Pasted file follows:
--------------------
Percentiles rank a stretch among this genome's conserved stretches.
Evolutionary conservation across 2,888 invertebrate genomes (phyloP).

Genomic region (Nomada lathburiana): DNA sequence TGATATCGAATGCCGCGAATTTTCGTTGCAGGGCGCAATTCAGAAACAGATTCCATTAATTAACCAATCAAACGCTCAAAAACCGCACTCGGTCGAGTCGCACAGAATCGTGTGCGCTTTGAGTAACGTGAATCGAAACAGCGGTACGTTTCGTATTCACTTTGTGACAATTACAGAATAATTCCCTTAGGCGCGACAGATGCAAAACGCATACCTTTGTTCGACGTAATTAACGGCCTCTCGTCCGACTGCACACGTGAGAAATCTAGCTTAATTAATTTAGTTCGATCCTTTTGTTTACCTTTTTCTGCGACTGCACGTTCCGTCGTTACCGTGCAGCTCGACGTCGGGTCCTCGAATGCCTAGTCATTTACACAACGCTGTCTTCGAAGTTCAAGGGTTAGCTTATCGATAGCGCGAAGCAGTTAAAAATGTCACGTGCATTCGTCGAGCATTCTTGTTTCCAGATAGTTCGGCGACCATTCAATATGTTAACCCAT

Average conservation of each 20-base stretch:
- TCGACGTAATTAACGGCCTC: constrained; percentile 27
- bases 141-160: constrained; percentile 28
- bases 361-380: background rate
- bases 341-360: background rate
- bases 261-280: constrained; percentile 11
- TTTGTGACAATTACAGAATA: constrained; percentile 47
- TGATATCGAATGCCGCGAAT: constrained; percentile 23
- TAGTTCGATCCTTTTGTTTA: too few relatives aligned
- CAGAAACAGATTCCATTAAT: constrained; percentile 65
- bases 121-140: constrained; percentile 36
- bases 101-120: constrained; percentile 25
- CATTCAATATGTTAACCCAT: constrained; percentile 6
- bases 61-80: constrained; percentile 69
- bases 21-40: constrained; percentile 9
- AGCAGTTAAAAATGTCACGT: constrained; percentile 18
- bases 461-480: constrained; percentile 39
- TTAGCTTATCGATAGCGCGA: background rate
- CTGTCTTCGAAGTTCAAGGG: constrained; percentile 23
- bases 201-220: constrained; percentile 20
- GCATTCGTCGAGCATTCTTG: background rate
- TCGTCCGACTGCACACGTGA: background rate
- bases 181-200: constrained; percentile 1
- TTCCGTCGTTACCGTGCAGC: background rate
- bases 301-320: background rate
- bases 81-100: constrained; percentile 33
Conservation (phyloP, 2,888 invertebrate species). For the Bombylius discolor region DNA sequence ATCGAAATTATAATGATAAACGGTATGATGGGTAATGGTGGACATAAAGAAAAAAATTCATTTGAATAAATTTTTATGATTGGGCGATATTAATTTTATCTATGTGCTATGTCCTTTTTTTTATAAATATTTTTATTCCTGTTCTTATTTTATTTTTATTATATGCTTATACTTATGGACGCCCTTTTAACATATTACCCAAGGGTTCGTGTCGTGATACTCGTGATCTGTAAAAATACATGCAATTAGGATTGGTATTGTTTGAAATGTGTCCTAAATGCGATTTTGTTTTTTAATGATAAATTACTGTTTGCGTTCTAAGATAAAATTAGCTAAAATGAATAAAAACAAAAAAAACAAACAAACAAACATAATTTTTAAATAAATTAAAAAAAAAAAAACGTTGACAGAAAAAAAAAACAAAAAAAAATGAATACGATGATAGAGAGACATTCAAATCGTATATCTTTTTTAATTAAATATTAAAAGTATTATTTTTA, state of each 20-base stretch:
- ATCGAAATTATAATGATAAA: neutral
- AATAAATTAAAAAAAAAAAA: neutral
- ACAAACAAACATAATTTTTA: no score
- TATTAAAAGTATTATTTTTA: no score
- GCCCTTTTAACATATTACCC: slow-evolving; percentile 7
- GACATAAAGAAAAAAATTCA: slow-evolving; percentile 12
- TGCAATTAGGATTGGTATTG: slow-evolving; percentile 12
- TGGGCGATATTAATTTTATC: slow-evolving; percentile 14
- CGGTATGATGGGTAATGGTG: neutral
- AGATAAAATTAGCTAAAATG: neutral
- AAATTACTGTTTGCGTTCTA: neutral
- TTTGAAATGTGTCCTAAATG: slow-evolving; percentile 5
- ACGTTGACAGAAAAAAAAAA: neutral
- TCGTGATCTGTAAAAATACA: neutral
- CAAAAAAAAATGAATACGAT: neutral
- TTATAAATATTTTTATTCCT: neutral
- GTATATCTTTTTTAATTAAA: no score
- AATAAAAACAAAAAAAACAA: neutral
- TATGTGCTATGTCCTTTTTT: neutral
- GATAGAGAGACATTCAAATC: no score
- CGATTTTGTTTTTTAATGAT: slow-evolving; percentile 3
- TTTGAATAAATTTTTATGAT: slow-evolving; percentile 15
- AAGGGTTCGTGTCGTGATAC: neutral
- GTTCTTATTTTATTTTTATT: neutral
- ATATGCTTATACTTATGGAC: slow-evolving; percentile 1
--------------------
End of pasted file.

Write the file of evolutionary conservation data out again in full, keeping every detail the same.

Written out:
Percentiles rank a stretch among this genome's conserved stretches.
Evolutionary conservation across 2,888 invertebrate genomes (phyloP).

Genomic region (Nomada lathburiana): DNA sequence TGATATCGAATGCCGCGAATTTTCGTTGCAGGGCGCAATTCAGAAACAGATTCCATTAATTAACCAATCAAACGCTCAAAAACCGCACTCGGTCGAGTCGCACAGAATCGTGTGCGCTTTGAGTAACGTGAATCGAAACAGCGGTACGTTTCGTATTCACTTTGTGACAATTACAGAATAATTCCCTTAGGCGCGACAGATGCAAAACGCATACCTTTGTTCGACGTAATTAACGGCCTCTCGTCCGACTGCACACGTGAGAAATCTAGCTTAATTAATTTAGTTCGATCCTTTTGTTTACCTTTTTCTGCGACTGCACGTTCCGTCGTTACCGTGCAGCTCGACGTCGGGTCCTCGAATGCCTAGTCATTTACACAACGCTGTCTTCGAAGTTCAAGGGTTAGCTTATCGATAGCGCGAAGCAGTTAAAAATGTCACGTGCATTCGTCGAGCATTCTTGTTTCCAGATAGTTCGGCGACCATTCAATATGTTAACCCAT

Average conservation of each 20-base stretch:
- TCGACGTAATTAACGGCCTC: constrained; percentile 27
- bases 141-160: constrained; percentile 28
- bases 361-380: background rate
- bases 341-360: background rate
- bases 261-280: constrained; percentile 11
- TTTGTGACAATTACAGAATA: constrained; percentile 47
- TGATATCGAATGCCGCGAAT: constrained; percentile 23
- TAGTTCGATCCTTTTGTTTA: too few relatives aligned
- CAGAAACAGATTCCATTAAT: constrained; percentile 65
- bases 121-140: constrained; percentile 36
- bases 101-120: constrained; percentile 25
- CATTCAATATGTTAACCCAT: constrained; percentile 6
- bases 61-80: constrained; percentile 69
- bases 21-40: constrained; percentile 9
- AGCAGTTAAAAATGTCACGT: constrained; percentile 18
- bases 461-480: constrained; percentile 39
- TTAGCTTATCGATAGCGCGA: background rate
- CTGTCTTCGAAGTTCAAGGG: constrained; percentile 23
- bases 201-220: constrained; percentile 20
- GCATTCGTCGAGCATTCTTG: background rate
- TCGTCCGACTGCACACGTGA: background rate
- bases 181-200: constrained; percentile 1
- TTCCGTCGTTACCGTGCAGC: background rate
- bases 301-320: background rate
- bases 81-100: constrained; percentile 33
Conservation (phyloP, 2,888 invertebrate species). For the Bombylius discolor region DNA sequence ATCGAAATTATAATGATAAACGGTATGATGGGTAATGGTGGACATAAAGAAAAAAATTCATTTGAATAAATTTTTATGATTGGGCGATATTAATTTTATCTATGTGCTATGTCCTTTTTTTTATAAATATTTTTATTCCTGTTCTTATTTTATTTTTATTATATGCTTATACTTATGGACGCCCTTTTAACATATTACCCAAGGGTTCGTGTCGTGATACTCGTGATCTGTAAAAATACATGCAATTAGGATTGGTATTGTTTGAAATGTGTCCTAAATGCGATTTTGTTTTTTAATGATAAATTACTGTTTGCGTTCTAAGATAAAATTAGCTAAAATGAATAAAAACAAAAAAAACAAACAAACAAACATAATTTTTAAATAAATTAAAAAAAAAAAAACGTTGACAGAAAAAAAAAACAAAAAAAAATGAATACGATGATAGAGAGACATTCAAATCGTATATCTTTTTTAATTAAATATTAAAAGTATTATTTTTA, state of each 20-base stretch:
- ATCGAAATTATAATGATAAA: neutral
- AATAAATTAAAAAAAAAAAA: neutral
- ACAAACAAACATAATTTTTA: no score
- TATTAAAAGTATTATTTTTA: no score
- GCCCTTTTAACATATTACCC: slow-evolving; percentile 7
- GACATAAAGAAAAAAATTCA: slow-evolving; percentile 12
- TGCAATTAGGATTGGTATTG: slow-evolving; percentile 12
- TGGGCGATATTAATTTTATC: slow-evolving; percentile 14
- CGGTATGATGGGTAATGGTG: neutral
- AGATAAAATTAGCTAAAATG: neutral
- AAATTACTGTTTGCGTTCTA: neutral
- TTTGAAATGTGTCCTAAATG: slow-evolving; percentile 5
- ACGTTGACAGAAAAAAAAAA: neutral
- TCGTGATCTGTAAAAATACA: neutral
- CAAAAAAAAATGAATACGAT: neutral
- TTATAAATATTTTTATTCCT: neutral
- GTATATCTTTTTTAATTAAA: no score
- AATAAAAACAAAAAAAACAA: neutral
- TATGTGCTATGTCCTTTTTT: neutral
- GATAGAGAGACATTCAAATC: no score
- CGATTTTGTTTTTTAATGAT: slow-evolving; percentile 3
- TTTGAATAAATTTTTATGAT: slow-evolving; percentile 15
- AAGGGTTCGTGTCGTGATAC: neutral
- GTTCTTATTTTATTTTTATT: neutral
- ATATGCTTATACTTATGGAC: slow-evolving; percentile 1